How we see Glarea Elevated Learning
How Glarea Elevated Learning sees itself
"Centrally located in the City of Surrey with K to 7, Glarea Elevated Learning has re-imagined the modern school system by utilizing Challenge Based Learning within an all-inclusive Arts and Sports environment focused on connection and development. "
"Elevated Learning drives Glareans to aspire to be self-aware, critical thinkers prepared for the future. We face challenges on a daily basis and our responses determine our future. Often, we don’t pause to consider different perspectives and design thoughtful solutions. Challenge Based Learning is a learning framework used to equip students with the skills necessary to identify challenges and develop innovative and sustainable solutions."
"Our class sizes, a maximum of 15, along with our team, unconventional facility and Challenge Based Learning programming are what families continually outline as being the key aspects of our school that galvanized their decision to become, and remain Glareans."
"Located centrally on top of an ice rink, Glarea is a multi-dimensional space encompassing a community feel. Glarea does not confine students to typical classrooms; furthermore, Glarea is a school with an open space with flexible learning"
This information is not available.
"1. Individualized learning
2. Small community school
3. Extended programs: Mandarin, French, and coding from K to 7
4. Integrated sports programs with access to community sports facilities
5. Expanded school hours and after-school care"
Top-down influence on the school’s direction and tone
Rita Rai, Head of School
Rita graduated from Simon Fraser University with a Bachelor of Arts, majoring in History and a minor in Educational Psychology. While preparing to enrol in the PDP Program at SFU, she completed her Early Childhood Education certificate. She accepted an opportunity to work with the Burnaby Association for Community Inclusion and quickly advanced to a Supervisory role. Following this, she assisted in the opening of Sunrise Discovery Centre at Sunrise Ridge Elementary School. After returning from her maternity leave she took on a Vice-Principal role at a new South Surrey early education centre. As Academics Educational Systems expanded she moved from Centre Principal, to Director of Education, to leading the corporate office Curriculum & Program team as Vice President of Education. During this time, she was also a Practicum Field Instructor for Douglas College’s Early Childhood Education Program. Most recently, Rita worked at Southridge School, where she developed, implemented, and operated the After-School Clubs Program. Rita directed the Southridge Summer Camp program that oversaw over 500 new children within a 4 week period. During this time she managed over 50 rotating staff and volunteers.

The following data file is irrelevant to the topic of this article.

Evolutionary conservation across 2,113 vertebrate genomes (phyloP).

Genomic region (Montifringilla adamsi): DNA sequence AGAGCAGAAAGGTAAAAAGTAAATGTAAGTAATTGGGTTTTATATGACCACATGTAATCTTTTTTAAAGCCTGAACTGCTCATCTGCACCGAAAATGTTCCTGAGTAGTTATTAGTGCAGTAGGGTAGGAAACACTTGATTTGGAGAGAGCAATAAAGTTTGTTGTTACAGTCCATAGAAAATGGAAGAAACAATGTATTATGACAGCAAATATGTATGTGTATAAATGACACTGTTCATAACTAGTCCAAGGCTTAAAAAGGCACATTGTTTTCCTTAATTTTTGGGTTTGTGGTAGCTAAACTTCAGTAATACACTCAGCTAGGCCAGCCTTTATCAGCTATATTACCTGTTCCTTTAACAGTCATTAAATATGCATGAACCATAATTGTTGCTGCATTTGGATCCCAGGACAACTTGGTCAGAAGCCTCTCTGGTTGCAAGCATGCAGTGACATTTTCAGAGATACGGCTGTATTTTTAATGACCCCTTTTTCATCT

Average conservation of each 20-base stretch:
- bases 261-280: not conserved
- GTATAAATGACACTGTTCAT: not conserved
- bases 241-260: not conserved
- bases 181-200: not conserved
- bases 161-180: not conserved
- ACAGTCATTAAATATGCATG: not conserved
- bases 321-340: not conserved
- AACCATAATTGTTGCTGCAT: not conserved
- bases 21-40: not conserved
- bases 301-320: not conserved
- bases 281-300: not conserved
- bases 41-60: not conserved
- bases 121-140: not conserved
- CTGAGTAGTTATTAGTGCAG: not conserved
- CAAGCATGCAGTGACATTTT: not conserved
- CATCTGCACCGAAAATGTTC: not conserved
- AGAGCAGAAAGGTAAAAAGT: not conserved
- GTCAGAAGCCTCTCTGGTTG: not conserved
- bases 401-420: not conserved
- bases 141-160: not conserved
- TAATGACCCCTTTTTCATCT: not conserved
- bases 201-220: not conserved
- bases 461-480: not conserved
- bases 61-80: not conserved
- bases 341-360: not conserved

Rita specializes in Educational Program Development, Institutional Operational Policies and Procedures, as well as Staff Training.
If you’re considering a small school for your extroverted child, make sure it offers plenty of social opportunities, including the ability to seek out and interact with different peer groups. Since smaller schools have smaller and less diverse student populations than big schools, it can sometimes be more challenging for your child to find a like-minded group of friends—friends with similar interests, values, etc.
“It’s important to look at the social makeup of the school,” says Ruth Rumack of Ruth Rumack's Learning Space. "Is there enough variety that your child will have a group that they feel connected with? Because you want to have friends that are like-minded and you want to be in a social situation where you feel honoured and respected. Variety can also be found in extracurriculars, leadership programs, and sports activities, which tend to have kids with a wide range of personalities.”
Also, make sure a school’s teaching and learning approach is suitable for your social child. “For instance, a school focusing on individual learning instead of group learning may not play into your child’s strengths,” say Ann and Karen Wolff, Toronto-based education consultants at Wolff Educational Services. “You want to make sure the social, emotional, and academic realities of the classroom are a match for your child’s personality.”
Smaller schools often have small classrooms and tight-knit communities, which can make it easier for your introverted child to come out of their shell, make friends, and feel like they belong. Since they’re less socially overwhelming, your child should find it easier to navigate their social environment. And since they’re conducive to group work, small classes often have plenty of interaction, which can help your child develop critical interpersonal skills.
Of course, small schools normally have a less diverse student population than big schools, which can sometimes make it more challenging to find a group of like-minded peers—peers with similar personalities, interests, values, etc. This makes it especially important to ask a school about its extracurricular programs, which can help your introverted child establish an intimate social circle.
THE OUR KIDS REPORT: Glarea Elevated Learning
Next steps to continue your research:
Continue researching Glarea Elevated Learning with OurKids.net, or visit school website.